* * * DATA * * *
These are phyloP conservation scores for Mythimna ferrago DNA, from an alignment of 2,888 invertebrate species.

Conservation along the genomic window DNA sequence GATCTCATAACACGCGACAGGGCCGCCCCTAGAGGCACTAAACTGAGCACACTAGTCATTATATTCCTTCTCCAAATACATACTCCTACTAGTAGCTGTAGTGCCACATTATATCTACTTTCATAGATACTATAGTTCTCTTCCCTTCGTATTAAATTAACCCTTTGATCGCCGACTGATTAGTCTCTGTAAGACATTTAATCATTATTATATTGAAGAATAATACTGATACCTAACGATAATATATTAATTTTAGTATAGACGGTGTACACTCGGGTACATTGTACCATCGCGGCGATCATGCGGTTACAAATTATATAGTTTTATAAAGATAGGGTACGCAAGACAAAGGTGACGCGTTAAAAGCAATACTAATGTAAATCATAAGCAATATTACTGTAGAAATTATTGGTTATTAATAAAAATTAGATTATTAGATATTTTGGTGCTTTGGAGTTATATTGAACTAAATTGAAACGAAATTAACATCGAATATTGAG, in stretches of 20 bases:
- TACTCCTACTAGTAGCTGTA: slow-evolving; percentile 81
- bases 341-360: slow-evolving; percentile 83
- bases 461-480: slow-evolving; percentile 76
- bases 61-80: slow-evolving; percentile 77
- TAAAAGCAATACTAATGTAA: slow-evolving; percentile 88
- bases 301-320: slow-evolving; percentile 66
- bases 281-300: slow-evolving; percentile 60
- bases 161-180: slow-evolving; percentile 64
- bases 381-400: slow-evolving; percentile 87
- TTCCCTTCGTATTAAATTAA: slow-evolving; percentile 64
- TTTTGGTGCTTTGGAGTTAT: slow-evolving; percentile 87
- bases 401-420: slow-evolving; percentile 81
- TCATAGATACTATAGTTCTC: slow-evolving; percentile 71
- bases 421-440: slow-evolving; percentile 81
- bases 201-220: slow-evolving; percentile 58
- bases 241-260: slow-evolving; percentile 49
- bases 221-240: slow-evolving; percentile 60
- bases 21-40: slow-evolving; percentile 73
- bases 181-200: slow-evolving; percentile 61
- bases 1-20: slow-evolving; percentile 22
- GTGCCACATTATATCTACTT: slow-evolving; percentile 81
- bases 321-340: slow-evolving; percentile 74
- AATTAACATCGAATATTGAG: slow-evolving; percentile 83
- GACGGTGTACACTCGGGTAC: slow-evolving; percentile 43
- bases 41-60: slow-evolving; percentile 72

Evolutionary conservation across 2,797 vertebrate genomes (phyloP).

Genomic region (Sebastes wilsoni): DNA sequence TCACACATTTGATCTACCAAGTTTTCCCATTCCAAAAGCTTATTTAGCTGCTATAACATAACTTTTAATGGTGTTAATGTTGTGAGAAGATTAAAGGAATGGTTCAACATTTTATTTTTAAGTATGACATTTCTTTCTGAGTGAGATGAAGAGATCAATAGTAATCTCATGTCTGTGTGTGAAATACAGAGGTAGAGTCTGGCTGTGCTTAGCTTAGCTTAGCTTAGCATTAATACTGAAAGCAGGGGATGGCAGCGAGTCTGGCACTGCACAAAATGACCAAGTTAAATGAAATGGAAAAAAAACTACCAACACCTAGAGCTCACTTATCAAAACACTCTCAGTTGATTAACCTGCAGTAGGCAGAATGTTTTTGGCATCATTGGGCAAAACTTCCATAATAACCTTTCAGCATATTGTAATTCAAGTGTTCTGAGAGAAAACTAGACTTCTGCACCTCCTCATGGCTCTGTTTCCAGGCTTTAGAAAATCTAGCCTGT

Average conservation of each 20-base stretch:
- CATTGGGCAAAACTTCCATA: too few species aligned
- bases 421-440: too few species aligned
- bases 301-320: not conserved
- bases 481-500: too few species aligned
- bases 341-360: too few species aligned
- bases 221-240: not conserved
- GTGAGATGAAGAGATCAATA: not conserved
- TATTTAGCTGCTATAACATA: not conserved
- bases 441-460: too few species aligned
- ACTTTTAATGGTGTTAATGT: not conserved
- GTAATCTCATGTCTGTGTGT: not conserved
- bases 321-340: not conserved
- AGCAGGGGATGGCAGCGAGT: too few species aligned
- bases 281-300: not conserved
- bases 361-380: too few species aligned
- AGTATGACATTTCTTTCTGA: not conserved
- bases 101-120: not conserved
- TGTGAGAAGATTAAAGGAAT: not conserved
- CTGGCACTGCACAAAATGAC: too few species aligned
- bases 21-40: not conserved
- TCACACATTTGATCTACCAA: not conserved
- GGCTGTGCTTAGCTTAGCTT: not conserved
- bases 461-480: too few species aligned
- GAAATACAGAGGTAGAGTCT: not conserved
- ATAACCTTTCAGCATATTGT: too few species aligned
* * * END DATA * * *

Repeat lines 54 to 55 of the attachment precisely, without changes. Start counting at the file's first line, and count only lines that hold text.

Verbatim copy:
- GAAATACAGAGGTAGAGTCT: not conserved
- ATAACCTTTCAGCATATTGT: too few species aligned